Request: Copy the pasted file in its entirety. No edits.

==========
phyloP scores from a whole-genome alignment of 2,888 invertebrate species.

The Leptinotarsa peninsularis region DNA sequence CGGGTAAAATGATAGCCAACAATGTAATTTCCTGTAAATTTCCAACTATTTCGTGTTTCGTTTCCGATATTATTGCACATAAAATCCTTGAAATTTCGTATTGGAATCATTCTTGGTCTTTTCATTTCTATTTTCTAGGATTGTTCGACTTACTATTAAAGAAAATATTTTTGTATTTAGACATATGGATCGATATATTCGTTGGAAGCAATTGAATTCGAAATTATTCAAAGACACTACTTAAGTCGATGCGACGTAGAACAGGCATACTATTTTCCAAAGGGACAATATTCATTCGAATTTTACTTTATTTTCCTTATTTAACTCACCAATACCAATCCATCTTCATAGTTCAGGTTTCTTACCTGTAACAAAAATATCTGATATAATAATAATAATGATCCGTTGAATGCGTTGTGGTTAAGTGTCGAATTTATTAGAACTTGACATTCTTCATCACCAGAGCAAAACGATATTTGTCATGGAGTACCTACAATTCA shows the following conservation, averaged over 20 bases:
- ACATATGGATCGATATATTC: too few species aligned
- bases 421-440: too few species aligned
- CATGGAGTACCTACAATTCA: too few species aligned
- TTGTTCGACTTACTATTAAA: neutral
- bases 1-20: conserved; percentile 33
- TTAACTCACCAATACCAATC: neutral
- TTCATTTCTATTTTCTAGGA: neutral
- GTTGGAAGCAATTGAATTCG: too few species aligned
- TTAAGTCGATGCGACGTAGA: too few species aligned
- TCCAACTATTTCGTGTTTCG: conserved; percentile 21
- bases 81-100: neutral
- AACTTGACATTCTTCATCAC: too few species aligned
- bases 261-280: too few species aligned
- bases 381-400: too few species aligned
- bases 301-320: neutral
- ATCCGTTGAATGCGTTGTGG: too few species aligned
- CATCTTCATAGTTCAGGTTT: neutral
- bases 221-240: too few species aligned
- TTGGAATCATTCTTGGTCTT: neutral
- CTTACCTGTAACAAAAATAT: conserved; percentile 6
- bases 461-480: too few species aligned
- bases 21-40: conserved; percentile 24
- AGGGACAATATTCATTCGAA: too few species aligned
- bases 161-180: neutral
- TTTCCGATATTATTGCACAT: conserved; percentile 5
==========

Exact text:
phyloP scores from a whole-genome alignment of 2,888 invertebrate species.

The Leptinotarsa peninsularis region DNA sequence CGGGTAAAATGATAGCCAACAATGTAATTTCCTGTAAATTTCCAACTATTTCGTGTTTCGTTTCCGATATTATTGCACATAAAATCCTTGAAATTTCGTATTGGAATCATTCTTGGTCTTTTCATTTCTATTTTCTAGGATTGTTCGACTTACTATTAAAGAAAATATTTTTGTATTTAGACATATGGATCGATATATTCGTTGGAAGCAATTGAATTCGAAATTATTCAAAGACACTACTTAAGTCGATGCGACGTAGAACAGGCATACTATTTTCCAAAGGGACAATATTCATTCGAATTTTACTTTATTTTCCTTATTTAACTCACCAATACCAATCCATCTTCATAGTTCAGGTTTCTTACCTGTAACAAAAATATCTGATATAATAATAATAATGATCCGTTGAATGCGTTGTGGTTAAGTGTCGAATTTATTAGAACTTGACATTCTTCATCACCAGAGCAAAACGATATTTGTCATGGAGTACCTACAATTCA shows the following conservation, averaged over 20 bases:
- ACATATGGATCGATATATTC: too few species aligned
- bases 421-440: too few species aligned
- CATGGAGTACCTACAATTCA: too few species aligned
- TTGTTCGACTTACTATTAAA: neutral
- bases 1-20: conserved; percentile 33
- TTAACTCACCAATACCAATC: neutral
- TTCATTTCTATTTTCTAGGA: neutral
- GTTGGAAGCAATTGAATTCG: too few species aligned
- TTAAGTCGATGCGACGTAGA: too few species aligned
- TCCAACTATTTCGTGTTTCG: conserved; percentile 21
- bases 81-100: neutral
- AACTTGACATTCTTCATCAC: too few species aligned
- bases 261-280: too few species aligned
- bases 381-400: too few species aligned
- bases 301-320: neutral
- ATCCGTTGAATGCGTTGTGG: too few species aligned
- CATCTTCATAGTTCAGGTTT: neutral
- bases 221-240: too few species aligned
- TTGGAATCATTCTTGGTCTT: neutral
- CTTACCTGTAACAAAAATAT: conserved; percentile 6
- bases 461-480: too few species aligned
- bases 21-40: conserved; percentile 24
- AGGGACAATATTCATTCGAA: too few species aligned
- bases 161-180: neutral
- TTTCCGATATTATTGCACAT: conserved; percentile 5